It’s safe to say that both the left and right hate Marbury v. Madison. It is the Supreme Court decision. The one through which the Supreme Court of the United States asserted the power of judicial review. Which is, I believe, one of the most misinterpreted powers of the Federal judiciary.
And those who badmouth Marbury or call it a “problem” seem to overlook the obvious: Congress had enacted a law in blatantly obvious contradiction to the Constitution of the United States.
And that the above-linked article makes zero mention of the law’s specifics is very telling.
The law overturned in Marbury expanded the Supreme Court’s original jurisdiction. Whether they have proper (also called “competent”) jurisdiction is one thing every Court must consider before rendering a decision on a case, or even before allowing a case to proceed. And with the Supreme Court of the United States, the Constitution is quite specific:
In all Cases affecting Ambassadors, other public Ministers and Consuls, and those in which a State shall be Party, the supreme Court shall have original Jurisdiction. In all the other Cases before mentioned, the supreme Court shall have appellate Jurisdiction, both as to Law and Fact, with such Exceptions, and under such Regulations as the Congress shall make.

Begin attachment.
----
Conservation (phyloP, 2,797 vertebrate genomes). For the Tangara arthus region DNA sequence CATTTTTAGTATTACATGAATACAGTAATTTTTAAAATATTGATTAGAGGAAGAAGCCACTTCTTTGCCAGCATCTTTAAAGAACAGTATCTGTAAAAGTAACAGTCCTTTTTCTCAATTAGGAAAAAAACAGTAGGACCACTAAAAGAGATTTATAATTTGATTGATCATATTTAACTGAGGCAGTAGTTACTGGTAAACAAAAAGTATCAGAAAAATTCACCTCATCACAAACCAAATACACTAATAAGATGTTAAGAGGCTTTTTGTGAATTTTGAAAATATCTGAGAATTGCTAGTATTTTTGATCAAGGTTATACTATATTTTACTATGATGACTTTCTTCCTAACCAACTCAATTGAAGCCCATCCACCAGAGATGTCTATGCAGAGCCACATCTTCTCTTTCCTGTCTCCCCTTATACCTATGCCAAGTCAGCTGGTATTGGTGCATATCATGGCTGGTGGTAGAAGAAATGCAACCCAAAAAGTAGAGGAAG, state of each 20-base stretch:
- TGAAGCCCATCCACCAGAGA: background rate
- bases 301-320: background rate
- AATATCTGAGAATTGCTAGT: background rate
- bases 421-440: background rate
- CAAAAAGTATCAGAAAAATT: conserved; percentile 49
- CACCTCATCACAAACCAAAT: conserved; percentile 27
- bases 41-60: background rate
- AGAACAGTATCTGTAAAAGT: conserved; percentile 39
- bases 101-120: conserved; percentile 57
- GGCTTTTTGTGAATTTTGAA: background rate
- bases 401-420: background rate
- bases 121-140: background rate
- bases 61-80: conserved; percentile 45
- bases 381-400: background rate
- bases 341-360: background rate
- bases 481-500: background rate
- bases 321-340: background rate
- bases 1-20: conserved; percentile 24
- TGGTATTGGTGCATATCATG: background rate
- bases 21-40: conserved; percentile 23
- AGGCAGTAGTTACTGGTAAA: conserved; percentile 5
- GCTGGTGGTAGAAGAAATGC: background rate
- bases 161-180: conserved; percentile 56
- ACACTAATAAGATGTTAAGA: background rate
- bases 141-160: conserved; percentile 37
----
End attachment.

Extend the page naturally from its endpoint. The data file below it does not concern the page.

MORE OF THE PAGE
Congress can only touch the Supreme Court’s appellate jurisdiction. The Supreme Court’s original jurisdiction is set in stone. Amending the Constitution is the only way that can be modified. This also means Congress cannot grant original jurisdiction to a Federal District Court where the Constitution gives that jurisdiction to the Supreme Court – e.g. cases involving disputes between States.
In the case of William Marbury, the Supreme Court of the United States, under the Constitution of the United States, did not have competent jurisdiction and could not provide Marbury relief. That was Marshall’s ruling. It upheld two fundamental rules of the Constitution: Congress cannot make any Acts except where they are granted power to do so, and the Federal judiciary cannot enforce any Acts that are contrary to the Constitution.
And quietly, it also established a third principle applicable to just the Federal judiciary: a Federal Court cannot hear a case and grant relief except where the Constitution and Federal statute grant it jurisdiction, with the Constitution prevailing where the two conflict.
John Marshall did not create this power with Marbury, as many have asserted over the years. And still do today. He merely asserted it.
To assert that Marbury should be reversed or in any way limited is to assert that Congress should, in short, be able to do whatever it wants. And anyone pointing toward Marbury as any kind of problem with the Federal judiciary seems to want just that.